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IOP patterns derived from measurements obtained with a non-invasive contact lens sensor (CLS; Triggerfish, Sensimed AG) correlate well with polysomnographic recordings of rapid eye movement (REM) sleep, according to research presented by Kaweh Mansouri, MD, and Tarek Shaarawy, MD.
Geneva, Switzerland-IOP patterns derived from measurements obtained with a non-invasive contact lens sensor (CLS; Triggerfish, Sensimed AG) correlate well with polysomnographic recordings of rapid eye movement (REM) sleep, according to research presented by Kaweh Mansouri, MD, and Tarek Shaarawy, MD.
The study-conducted at the University of Geneva, Switzerland-included 12 healthy patients who had no sleep disorder, ocular hypertension, or glaucoma. The sensor’s measurements were obtained as a surrogate for IOP changes, and sleep-stage monitoring was performed using a validated wireless system that collects electrophysiological signals from the forehead with a single bi-polar channel.
Data from the sensor were analyzed to identify IOP patterns.
“Nocturnal IOP has been termed ‘the sleeping giant,’ and so it is fundamental to improve our understanding of IOP events during the nocturnal period and their impact on glaucoma progression,” said Dr. Mansouri, consultant ophthalmologist, Department of Ophthalmology, Geneva University Hospitals, and adjoint associate professor, Department of Ophthalmology, University of Colorado School of Medicine, Aurora. “The (sensor)-which is designed to provide continuous, noninvasive IOP-pattern monitoring-is being looked at for its potential to enable this research. Therefore, we are looking at different parameters to validate CLS-derived IOP data and the presence of potential artefacts on the measurements.”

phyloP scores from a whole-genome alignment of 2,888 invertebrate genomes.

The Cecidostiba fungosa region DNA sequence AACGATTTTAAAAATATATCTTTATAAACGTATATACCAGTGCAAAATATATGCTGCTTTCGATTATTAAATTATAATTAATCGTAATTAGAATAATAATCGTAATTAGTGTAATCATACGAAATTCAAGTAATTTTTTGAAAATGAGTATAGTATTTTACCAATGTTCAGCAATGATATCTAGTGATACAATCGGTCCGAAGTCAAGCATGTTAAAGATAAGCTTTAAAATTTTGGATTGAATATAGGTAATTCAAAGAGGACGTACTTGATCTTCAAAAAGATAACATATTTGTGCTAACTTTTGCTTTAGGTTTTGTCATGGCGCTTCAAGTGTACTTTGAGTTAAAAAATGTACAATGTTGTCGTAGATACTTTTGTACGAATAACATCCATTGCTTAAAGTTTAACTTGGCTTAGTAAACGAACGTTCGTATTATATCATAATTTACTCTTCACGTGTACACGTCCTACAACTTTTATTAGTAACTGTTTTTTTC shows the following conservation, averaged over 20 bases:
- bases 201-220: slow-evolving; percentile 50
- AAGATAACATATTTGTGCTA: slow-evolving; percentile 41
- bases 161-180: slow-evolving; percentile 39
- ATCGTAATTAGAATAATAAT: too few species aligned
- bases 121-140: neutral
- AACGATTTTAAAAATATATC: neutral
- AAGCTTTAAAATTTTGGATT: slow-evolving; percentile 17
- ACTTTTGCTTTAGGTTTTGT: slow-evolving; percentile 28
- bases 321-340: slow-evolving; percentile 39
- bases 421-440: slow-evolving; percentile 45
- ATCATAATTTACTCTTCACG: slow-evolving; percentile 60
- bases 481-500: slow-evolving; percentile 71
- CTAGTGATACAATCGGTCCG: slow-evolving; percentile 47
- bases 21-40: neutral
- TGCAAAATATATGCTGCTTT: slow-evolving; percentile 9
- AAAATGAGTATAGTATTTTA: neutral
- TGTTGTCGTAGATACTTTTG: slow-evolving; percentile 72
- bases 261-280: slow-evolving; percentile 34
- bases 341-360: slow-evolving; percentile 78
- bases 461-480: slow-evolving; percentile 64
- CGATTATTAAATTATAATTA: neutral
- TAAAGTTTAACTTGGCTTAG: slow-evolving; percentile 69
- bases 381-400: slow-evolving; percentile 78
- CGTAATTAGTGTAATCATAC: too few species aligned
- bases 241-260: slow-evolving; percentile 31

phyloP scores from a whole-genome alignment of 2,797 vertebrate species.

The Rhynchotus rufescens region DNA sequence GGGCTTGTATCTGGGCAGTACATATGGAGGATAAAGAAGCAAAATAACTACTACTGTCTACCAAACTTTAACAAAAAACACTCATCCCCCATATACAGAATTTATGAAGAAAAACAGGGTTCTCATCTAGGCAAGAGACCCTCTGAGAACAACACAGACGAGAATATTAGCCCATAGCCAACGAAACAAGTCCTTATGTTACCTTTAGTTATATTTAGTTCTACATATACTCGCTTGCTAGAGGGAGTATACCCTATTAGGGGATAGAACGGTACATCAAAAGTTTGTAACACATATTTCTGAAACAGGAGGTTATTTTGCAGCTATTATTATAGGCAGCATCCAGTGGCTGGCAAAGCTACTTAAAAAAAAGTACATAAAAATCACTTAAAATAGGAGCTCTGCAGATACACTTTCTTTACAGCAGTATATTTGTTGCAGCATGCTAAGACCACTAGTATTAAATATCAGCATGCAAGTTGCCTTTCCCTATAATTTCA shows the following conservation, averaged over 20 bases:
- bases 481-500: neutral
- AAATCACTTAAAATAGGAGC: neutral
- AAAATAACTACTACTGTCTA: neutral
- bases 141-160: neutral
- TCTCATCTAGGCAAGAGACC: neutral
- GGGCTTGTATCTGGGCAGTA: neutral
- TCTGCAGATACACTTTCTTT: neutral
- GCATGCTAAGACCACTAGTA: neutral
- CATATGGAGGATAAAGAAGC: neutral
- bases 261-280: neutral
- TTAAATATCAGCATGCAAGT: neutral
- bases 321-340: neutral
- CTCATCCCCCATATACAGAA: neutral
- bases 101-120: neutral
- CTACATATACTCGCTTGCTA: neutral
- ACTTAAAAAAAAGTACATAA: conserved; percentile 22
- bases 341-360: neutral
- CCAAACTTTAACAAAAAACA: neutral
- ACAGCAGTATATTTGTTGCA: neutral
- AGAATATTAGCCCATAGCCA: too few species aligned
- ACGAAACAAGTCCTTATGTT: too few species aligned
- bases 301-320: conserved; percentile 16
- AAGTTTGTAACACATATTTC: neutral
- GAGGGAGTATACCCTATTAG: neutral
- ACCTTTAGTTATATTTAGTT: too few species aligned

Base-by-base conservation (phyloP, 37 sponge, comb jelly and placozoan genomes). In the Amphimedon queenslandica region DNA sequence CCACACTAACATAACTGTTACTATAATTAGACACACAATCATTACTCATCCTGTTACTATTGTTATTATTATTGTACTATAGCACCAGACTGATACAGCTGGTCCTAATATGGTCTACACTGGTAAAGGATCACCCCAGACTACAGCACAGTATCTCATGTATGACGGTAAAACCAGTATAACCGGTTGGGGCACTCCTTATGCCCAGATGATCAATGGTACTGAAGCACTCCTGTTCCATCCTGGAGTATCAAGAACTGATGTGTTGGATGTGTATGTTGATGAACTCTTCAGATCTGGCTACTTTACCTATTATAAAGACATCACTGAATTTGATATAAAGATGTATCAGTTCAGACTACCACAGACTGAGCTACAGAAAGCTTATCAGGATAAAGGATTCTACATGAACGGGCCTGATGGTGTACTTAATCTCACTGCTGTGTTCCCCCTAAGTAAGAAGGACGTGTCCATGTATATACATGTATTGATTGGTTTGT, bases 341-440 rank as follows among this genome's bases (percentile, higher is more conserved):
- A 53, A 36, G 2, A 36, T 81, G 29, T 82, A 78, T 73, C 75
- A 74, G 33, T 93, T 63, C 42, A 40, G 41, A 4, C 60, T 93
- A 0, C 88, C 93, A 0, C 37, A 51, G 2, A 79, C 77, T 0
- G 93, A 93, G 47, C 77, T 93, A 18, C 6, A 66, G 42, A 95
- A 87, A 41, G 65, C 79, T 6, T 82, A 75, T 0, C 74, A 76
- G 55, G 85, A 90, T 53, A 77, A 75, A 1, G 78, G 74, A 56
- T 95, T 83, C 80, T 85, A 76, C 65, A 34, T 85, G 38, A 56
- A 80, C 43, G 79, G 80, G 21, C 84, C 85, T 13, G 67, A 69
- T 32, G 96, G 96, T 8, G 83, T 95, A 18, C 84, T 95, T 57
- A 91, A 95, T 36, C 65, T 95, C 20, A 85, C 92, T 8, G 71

Further analyses examined possible correlations between the IOP patterns and sleep structure, which was divided into four stages:
2. Light sleep
3. Deep sleep
4. REM sleep
Ten subjects had evaluable sensor and sleep pattern data.
The sensor data showed three different patterns: high-frequency sinusoidal, low-frequency sinusoidal, and irregular. A strong correlation was found between the irregular IOP pattern and the REM stage of sleep. In addition, the mean sensor measurement obtained during the sensor-driven REM sleep stage was significantly higher than the mean obtained during the non-REM sleep stages.
No relationships were found between the high-frequency sinusoidal or low-frequency sinusoidal sensor patterns and sleep structure.
“We are also wondering whether (this) data could replace or complement standard sleep-stage assessments,” Dr. Mansouri said. “The results of this study support a possible use of combined sleep and IOP pattern monitoring in glaucoma patients.”
This article is adapted from Dr. Mansouri’s presentation at the 2014 meeting of the Association for Research in Vision and Ophthalmology.
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